Intended for healthcare professionals

Rapid response to:

Head To Head

Should we rename low risk cancers?

BMJ 2019; 364 doi: https://doi.org/10.1136/bmj.k4699 (Published 23 January 2019) Cite this as: BMJ 2019;364:k4699

Rapid Response:

Re: Should we rename low risk cancers?

I congratulate the Authors and Editors for having attracted the attention of the physicians on a really important and interesting topic of Oncology. However, in my opinion, the medical class around the world is not yet adequately prepared to address and resolve such a outstanding problem. Evaluating a malignancy as a low risk cancer, inevitably requires the knowledge of Oncological Terrain-Dependent, Inherited Reak Risk of cancer (1), divided into two subtypes, deactivated, in which oncogenesis has not yet begun, and activated, primum movens of the slow evolution towards the cancer (2).
In short, in the presence of an Inherited Real Risk of Cancer, its gravity parallels the local micro-angiological and microcirculatory situation (3). The severity of cancer in fact depends on the severity of the association existing between vasomotility (peripheral heart, according to Claudio Allegra) and vasomotion (dynamics of the relative nutritional capillary). Initially, the greater activity of vasomotility is able to ensure a sufficient peripheral flow-motion, resulting in a low level of the local Low Grade Chronic Inflammation, always present in all stages of cancer.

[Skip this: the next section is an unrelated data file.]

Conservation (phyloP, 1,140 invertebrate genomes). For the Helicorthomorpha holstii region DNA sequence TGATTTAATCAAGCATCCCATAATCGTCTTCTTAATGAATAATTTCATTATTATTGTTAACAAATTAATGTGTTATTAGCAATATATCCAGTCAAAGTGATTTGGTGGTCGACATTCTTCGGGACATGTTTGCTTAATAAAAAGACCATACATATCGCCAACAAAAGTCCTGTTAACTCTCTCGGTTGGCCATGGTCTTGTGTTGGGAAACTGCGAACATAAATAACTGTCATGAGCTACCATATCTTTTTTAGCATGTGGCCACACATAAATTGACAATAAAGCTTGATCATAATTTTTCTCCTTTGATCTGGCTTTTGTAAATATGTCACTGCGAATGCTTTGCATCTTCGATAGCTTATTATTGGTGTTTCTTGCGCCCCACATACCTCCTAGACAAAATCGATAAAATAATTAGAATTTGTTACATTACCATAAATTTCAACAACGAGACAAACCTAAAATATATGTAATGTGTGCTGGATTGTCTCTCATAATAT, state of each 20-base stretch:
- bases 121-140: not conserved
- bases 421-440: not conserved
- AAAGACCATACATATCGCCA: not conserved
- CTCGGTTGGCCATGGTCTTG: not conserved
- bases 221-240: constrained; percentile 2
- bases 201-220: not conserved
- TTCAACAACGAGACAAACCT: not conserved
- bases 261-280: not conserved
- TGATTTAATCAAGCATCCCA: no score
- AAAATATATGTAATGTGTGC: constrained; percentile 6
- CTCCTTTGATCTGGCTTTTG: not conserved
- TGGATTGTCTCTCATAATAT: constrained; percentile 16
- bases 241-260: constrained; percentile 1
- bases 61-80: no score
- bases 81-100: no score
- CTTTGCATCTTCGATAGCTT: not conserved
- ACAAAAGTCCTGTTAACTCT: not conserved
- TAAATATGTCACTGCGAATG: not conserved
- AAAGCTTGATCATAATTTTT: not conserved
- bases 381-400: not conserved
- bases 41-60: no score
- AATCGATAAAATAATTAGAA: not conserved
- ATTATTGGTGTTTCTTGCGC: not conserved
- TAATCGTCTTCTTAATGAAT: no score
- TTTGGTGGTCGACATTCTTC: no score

In malignancy, starting from birth, ie in the Oncological Terrain -Dependent, Inherited Real Risk, the physician inevitably observes bedside using a common phonendoscope tissue acidosis (4), which parallels the severity of the underlying disorder.
Only if the doctor is able to bedside assess the seriousness of the local inflammation can talk about low risk cancer, to be always eliminated with inexpensive Reconstructing Mitocondrial Quantum Therapy (5).
References.
1)Stagnaro-Neri M., Stagnaro S. Introduzione alla Semeiotica Biofisica. Il Terreno Oncologico. Travel Factory, Roma, 2004. http://www.travelfactory.it/semeiotica_biofisica.htm
2) Stagnaro Sergio. Reale Rischio Semeiotico Biofisico. I Dispositivi Endoarteriolari di Blocco neoformati, patologici, tipo I, sottotipo a) oncologico, e b) aspecifico. Ediz. Travel Factory, www.travelfactory.it, Roma, 2009.
3) Sergio Stagnaro - Marina Neri Stagnaro. Microangiologia Clinica. A cura di Simone Caramel. e-book, www.sisbq.org, http://www.sisbq.org/uploads/5/6/8/7/5687930/microangiologiaclinicasbq20...
4) Sergio Stagnaro, Marchionni Marco, Caramel Simone. Inherited Real Risk of Glioblastoma: pre-clinical diagnosis and primary prevention with Quantum Biophysical Semeiotics. 2017. http://www.sisbq.org/uploads/5/6/8/7/5687930/irrglioblastoma.pdf
5) Caramel S., Marchionni M., Stagnaro S. Morinda citrifolia Plays a Central Role in the Primary Prevention of Mitochondrial-dependent Degenerative Disorders. Asian Pac J Cancer Prev. 2015;16(4):1675. http://www.ncbi.nlm.nih.gov/pubmed/25743850 [MEDLINE]

Competing interests: No competing interests

28 February 2019
Sergio Stagnaro
Director
Quantum Biophysical Semeiotic Research Laboratory
Via Erasmo Piaggio 23/8, 16039 Riva Trigoso, Genoa, Italy